Comm 180 Redesign Project
ETS will work with Matt Jackson to participate in the redesign components of his Communications 180. Comm 180 is a large enrollment course (350 students a semester) that takes place in the Forum.
- Allan Gyorke -- Project Manager
- Erin Long -- Lead Instructional Designer
- Kim Winck -- Digital Commons
- Matt would like his course content to be developed in the open and include student input
- The course materials should be available to the public
- Matt may want to integrate something like the Live Question Tool into the course.
COMM 180 (GS) Survey of Electronic Media and Telecommunications (3) The development of electronic media and telecommunications, emphasizing social, economic, political and global impact.
Fall 2008 Schedule
Tuesday and Thursday, 11:15 - 12:30, 111 Forum, 350 students maximum, 0 seats open!
Official Course Description
This course is an introduction to electronic communications (telecommunications) and their consequences for society and the economy. Until a few years ago, this primarily meant over-the-air television, radio and cable TV, and a dial-up telephone. Increasingly, however, the field has expanded to include a wide variety of broadcast, wire-based and wireless forms of video, data and voice communications. The rapid convergence of previously disparate industries and services, especially the melding of television, telephone and Internet systems, will be a dominant theme in the course. At the same time, a global system of electronic communications has been steadily evolving. This class is also about the dynamics of that changing system; it is about the origins of the telecommunications system, and its future. To better understand these developments, we will examine powerful interacting forces that are shaping the world of information by drawing on history, economics, technology studies, politics, and culture.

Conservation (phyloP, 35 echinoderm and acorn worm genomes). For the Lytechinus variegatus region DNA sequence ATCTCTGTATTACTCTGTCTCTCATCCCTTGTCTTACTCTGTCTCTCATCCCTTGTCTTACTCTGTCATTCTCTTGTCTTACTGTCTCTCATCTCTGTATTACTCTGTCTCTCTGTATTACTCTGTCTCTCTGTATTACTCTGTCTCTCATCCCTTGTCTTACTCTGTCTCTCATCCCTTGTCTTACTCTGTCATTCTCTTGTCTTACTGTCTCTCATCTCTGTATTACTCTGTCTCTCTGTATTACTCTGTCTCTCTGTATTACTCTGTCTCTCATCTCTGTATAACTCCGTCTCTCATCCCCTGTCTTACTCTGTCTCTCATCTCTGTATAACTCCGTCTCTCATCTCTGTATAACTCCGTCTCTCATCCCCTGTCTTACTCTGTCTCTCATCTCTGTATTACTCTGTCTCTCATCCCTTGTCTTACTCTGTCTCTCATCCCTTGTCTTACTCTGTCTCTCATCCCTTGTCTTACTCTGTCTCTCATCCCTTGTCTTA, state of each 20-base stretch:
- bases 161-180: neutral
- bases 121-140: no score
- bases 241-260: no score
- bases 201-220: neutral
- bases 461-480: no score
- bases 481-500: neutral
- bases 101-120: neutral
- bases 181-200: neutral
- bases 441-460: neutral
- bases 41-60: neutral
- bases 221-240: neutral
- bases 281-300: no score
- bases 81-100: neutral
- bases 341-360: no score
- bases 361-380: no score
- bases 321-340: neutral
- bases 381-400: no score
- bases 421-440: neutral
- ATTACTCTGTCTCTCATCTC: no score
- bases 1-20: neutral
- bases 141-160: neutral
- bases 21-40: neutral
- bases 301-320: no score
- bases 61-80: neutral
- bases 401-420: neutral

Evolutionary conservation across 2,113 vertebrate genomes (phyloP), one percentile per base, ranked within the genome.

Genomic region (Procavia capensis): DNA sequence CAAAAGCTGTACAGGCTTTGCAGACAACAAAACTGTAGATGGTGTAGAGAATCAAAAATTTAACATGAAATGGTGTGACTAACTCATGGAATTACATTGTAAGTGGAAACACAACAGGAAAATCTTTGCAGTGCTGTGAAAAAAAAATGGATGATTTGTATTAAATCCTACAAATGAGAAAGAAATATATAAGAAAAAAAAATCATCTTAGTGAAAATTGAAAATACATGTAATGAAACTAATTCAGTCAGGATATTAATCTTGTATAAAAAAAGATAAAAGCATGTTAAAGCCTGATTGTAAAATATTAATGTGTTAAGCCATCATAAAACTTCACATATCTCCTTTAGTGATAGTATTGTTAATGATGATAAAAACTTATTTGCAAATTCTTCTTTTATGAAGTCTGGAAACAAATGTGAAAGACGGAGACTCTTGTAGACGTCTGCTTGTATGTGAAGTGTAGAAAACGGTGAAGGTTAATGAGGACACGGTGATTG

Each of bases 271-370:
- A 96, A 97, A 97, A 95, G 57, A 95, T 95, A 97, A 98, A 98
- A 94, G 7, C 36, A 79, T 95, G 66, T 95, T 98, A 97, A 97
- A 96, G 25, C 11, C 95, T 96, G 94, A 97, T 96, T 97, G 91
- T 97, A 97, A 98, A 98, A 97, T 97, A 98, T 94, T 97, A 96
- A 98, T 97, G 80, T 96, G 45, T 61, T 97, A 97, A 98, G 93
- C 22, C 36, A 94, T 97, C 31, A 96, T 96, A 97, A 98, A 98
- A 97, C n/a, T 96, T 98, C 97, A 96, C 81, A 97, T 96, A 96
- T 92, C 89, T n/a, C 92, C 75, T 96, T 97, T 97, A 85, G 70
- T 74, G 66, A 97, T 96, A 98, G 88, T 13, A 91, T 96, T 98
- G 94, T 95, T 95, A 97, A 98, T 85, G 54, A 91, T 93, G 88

While the course is intended primarily for Telecommunications majors planning careers in these fields, all students will benefit from the course by learning to critically analyze media structures and programming and to better appreciate the importance of ICTs (Information, Communication and Technology) in their lives. This course serves both as an introductory core course for students in the Telecommunications major and as a broad social science course for students in other departments across the university. For students within the Telecommunications major, the course introduces the key terminology, concepts and issues in the field as well as the range of career options within the telecommunications industries. For students outside the major, this course provides a grounding in the current shift from an industrial society to an information society in which electronic media play a pervasive role in our personal, social, economic, and political lives.
- Sparky Awards - student produced videos about the value of sharing information
Week of 8 December 2008
Final Exam Review and Final Exam
Asked Matt to present questions to class about extra credit blogging assignments
- Which extra credit blogs did you complete?
- Did the extra credit blogging assignments help in advancing your knowledge of the subject? Please explain your answer.
- What technical issues, if any, did you have in completing the blogs?
- Please add any other comments about the blogs here.
Week of 1 December 2008
Guest Speaker - Professor of Ethics (College of Communications)
Ethics of American Youth
- 2008 summary survey of teens
- alarming rate of cheaters (over 60%), stealers, etc.
Major Areas of Concern
- Ownership and Access
- Virtual Communities
- Content Control
- Intellectual Property
- Social Responsibility
- Ethical Challenges and Dilemmas
Week of 24 November 2008
Thanksgiving Break - no classes
Week of 17 November 2008
Media in Democracy extra credit blog was due.
- 190 students (54% of class) completed this assignment
Dan Tamill (TA for class & 2nd-year PhD student) guest lectured on Media Effects.
- Studies changes in attitudes, behavior, cognition, etc.
- With 300 million people in the US, even if 1% are affected by media that's 3 million people
- Cultivation effect
- The more TV you watch the more violent you perceive the world to be (over-estimation of crime/violence)
- Methods employed in Media Effects
- Content Analysis